Feeds

Open source 'Cubesat' set to soar

Arduino-powered satellites arrive at International Space Station on Saturday

The next step in data security

Open source software and hardware are about to take a giant, if futile, leap into space, thanks to two “CubeSats” that ascended into the heavens in the HTV-4 “transfer vehicle” that also carried a humaniform robot to the International Space Station (ISS).

The two CubeSats, named because they are cubes ten centimetres on each side, were crowdfunded, weigh less than 1.3kg apiece and are built with Arduino single board computers. The boards run FreeRTOS, a free real time operating system.

Two satellites, ArduSat-1 and ArduSat-X, went aboard HTV-4 Both will be launched by the ISS' robot arm. The satellites bear solar panels to power their electronic innards, but lack propulsion. They'll therefore circle Earth for as long as the laws of physics permit but NanoSatisfi, the company behind the satellites, is selling a week of processing time so they should stay aloft that long before being destroyed by the heat of re-entry.

NanoSatisfi partly funded the satellites' construction through a crowdfunding project that offered contributors the chance upload an experiment on the birds. Such code makes use of the satellites' senors, which comprise “a space-rated GPS receiver, a 1.3MP camera, spectrometer, Geiger counter, magnetometer, inertial measurement unit, multiple thermometers, light sensor, electromagnetic wave detector, and various ozone/gas sensors.”

Winners, or the many schools and individuals who purchased time on the satellites, upload code (Arduino's tool is GPL-licensed) from a web interface.

The heart of each CubeSat is the ArduSat Payload Processor Module (ASPPM, depcited below), a single board computer that packs the equivalent of 16 Arduino Uno boards into one. Each processor is dedicated to its own experiment, while a seventeenth processor takes care of the myriad other chores needed to keep the satellites functioning, including making experiments' results available as downloadable .CSV files.

Jonathan Oxer, one of the satellites' designers, says serious science is one aim of the project, its main goal is “ is to inspire hobbyists and school students to learn about space technology, beginning with simple experiments using cheap Arduino boards in their classroom and then seamlessly transitioning to running those same experiments in space on a real satellite.”

That experience, he hopes, will see them take pursue studies in technical fields and over time address skills shortages.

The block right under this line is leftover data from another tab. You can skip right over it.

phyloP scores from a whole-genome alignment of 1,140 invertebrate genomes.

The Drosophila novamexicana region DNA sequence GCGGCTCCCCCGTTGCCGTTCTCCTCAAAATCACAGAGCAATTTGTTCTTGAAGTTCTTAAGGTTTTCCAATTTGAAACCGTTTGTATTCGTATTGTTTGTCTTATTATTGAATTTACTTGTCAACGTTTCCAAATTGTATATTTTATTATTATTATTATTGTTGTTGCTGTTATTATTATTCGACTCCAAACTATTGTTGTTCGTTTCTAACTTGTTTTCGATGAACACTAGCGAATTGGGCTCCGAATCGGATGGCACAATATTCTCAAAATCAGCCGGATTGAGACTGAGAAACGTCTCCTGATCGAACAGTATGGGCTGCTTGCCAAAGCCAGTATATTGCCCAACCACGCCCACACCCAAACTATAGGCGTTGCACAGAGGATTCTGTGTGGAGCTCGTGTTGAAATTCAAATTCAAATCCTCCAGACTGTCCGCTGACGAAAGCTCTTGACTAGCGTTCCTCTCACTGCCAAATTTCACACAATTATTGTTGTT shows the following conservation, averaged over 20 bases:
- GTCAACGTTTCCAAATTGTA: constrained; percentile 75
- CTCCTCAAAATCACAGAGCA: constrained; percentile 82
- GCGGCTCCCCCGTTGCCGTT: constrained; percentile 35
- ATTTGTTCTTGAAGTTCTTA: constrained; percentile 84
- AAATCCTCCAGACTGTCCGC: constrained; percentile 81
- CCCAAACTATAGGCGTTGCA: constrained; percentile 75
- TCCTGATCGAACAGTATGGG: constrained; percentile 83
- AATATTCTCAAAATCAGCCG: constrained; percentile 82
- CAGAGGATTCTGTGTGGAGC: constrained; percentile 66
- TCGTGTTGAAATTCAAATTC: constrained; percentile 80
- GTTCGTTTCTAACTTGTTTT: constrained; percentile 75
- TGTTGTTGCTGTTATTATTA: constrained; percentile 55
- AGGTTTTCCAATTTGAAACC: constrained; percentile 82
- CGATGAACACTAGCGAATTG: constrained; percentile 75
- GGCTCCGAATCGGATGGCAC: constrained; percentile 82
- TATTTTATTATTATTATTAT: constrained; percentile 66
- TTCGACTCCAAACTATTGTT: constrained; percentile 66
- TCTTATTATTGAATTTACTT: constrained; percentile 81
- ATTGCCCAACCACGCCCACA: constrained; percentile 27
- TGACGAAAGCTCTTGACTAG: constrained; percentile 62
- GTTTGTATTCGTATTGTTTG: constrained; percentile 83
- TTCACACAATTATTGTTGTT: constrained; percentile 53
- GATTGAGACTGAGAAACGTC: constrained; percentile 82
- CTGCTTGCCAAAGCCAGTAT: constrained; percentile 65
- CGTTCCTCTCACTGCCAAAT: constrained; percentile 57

Oxer hopes to release designs for the ASPPM.

“The design of the payload will also be released under the TAPR Open Hardware License, as soon as I have a clear path to do it without falling afoul of the laws restricting international arms trade,” he told The Reg. “That's actually quite a problem because satellite technology is classified as a weapon, no matter what its purpose is.” HTV-4 docks at the ISS early on Saturday, Australian time. The CubeSats will later be cast into space by ISS crew, at a time yet to be determined. ®

The CubeSats ASPPM single board computer

The ArduSat Payload Processor Module. Each rectangle is a discrete computer.

Choosing a cloud hosting partner with confidence

More from The Register

next story
SCREW YOU, Russia! NASA lobs $6.8bn at Boeing AND SpaceX to run space station taxis
Musk charging nearly half as much as Boeing for crew trips
Boffins say they've got Lithium batteries the wrong way around
Surprises at the nano-scale mean our ideas about how they charge could be all wrong
Thought that last dinosaur was BIG? This one's bloody ENORMOUS
Weighed several adult elephants, contend boffins
Edge Research Lab to tackle chilly LOHAN's final test flight
Our US allies to probe potential Vulture 2 servo freeze
Europe prepares to INVADE comet: Rosetta landing site chosen
No word yet on whether backup site is labelled 'K'
India's MOM Mars mission makes final course correction
Mangalyaan probe will feel the burn of orbital insertion on September 24th
Cracked it - Vulture 2 power podule fires servos for 4 HOURS
Pixhawk avionics juice issue sorted, onwards to Spaceport America
City hidden beneath England's Stonehenge had HUMAN ABATTOIR. And a pub
Boozed-up ancients drank beer before tearing corpses apart
prev story

Whitepapers

Providing a secure and efficient Helpdesk
A single remote control platform for user support is be key to providing an efficient helpdesk. Retain full control over the way in which screen and keystroke data is transmitted.
WIN a very cool portable ZX Spectrum
Win a one-off portable Spectrum built by legendary hardware hacker Ben Heck
Storage capacity and performance optimization at Mizuno USA
Mizuno USA turn to Tegile storage technology to solve both their SAN and backup issues.
High Performance for All
While HPC is not new, it has traditionally been seen as a specialist area – is it now geared up to meet more mainstream requirements?
Security and trust: The backbone of doing business over the internet
Explores the current state of website security and the contributions Symantec is making to help organizations protect critical data and build trust with customers.